Smokers need help with basic tasks 10 years before non-smokers
Smokers in England need help with everyday tasks such as dressing and using the toilet 10 years earlier than non-smokers, according to a leading charity.
A report by Action on Smoking and Health revealed that on average, people who continue to smoke require support for basic tasks such as walking across the room by the time they reach 63. ASH said 1.5 million people in the country fall into this category.
The charity warned that “high level of social care need has a significant impact on local authority social care budgets” and claimed over 102,000 smokers are getting local authority funded care, 85,000 in their home and 17,500 in residential care, equating to £1.2 billion a year.
The report highlighted over 1.6 million adults have social care needs because of smoking and more than one million of those are supported by a relative, partner or other person working unpaid to meet those needs.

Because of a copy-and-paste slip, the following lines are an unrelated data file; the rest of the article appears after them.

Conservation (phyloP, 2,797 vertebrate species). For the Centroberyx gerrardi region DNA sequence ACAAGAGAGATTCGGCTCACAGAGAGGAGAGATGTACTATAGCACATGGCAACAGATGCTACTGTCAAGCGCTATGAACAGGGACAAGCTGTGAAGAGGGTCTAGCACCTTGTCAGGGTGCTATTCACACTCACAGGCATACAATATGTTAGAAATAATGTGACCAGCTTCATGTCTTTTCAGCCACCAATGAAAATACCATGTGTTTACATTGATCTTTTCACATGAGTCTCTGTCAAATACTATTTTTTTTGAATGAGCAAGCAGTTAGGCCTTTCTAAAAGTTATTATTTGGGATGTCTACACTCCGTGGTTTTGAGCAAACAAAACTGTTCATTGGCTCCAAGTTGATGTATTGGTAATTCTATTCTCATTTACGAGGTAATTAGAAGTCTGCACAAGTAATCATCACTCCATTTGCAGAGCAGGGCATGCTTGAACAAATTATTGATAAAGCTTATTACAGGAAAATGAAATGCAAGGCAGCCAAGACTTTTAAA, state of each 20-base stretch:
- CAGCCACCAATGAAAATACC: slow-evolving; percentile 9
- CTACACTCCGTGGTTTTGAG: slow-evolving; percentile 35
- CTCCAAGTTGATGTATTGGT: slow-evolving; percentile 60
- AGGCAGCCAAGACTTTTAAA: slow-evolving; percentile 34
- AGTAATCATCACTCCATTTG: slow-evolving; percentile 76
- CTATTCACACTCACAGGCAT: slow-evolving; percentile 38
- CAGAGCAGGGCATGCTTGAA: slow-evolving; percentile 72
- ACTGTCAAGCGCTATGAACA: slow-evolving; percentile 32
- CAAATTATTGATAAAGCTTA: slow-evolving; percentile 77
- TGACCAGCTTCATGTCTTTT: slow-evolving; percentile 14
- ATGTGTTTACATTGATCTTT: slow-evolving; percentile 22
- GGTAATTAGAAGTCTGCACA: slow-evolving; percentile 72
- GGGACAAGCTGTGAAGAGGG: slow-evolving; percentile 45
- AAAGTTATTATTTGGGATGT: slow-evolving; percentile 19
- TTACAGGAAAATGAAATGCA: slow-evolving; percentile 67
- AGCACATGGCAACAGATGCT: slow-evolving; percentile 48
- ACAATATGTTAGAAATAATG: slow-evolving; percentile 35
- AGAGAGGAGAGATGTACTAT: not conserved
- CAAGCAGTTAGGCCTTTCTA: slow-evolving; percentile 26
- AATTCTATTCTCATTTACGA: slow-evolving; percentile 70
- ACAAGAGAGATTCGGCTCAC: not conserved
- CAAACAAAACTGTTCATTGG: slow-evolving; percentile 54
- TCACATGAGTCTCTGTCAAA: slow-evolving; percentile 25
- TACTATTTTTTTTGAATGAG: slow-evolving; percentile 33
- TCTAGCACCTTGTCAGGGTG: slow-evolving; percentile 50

ASH said smokers and people who recently gave up smoking are 2.7 times more likely to get “social care support provided unpaid and informally by a relative, friend or neighbour” than people who have never smoked.
The report also revealed that 450,000 people in the country with social care needs because of smoking do not receive any support.
This interactive video will test and reinforce your knowledge so you can confidently advise parents on common childhood illnesses, such as teething, earache, coughs and colds.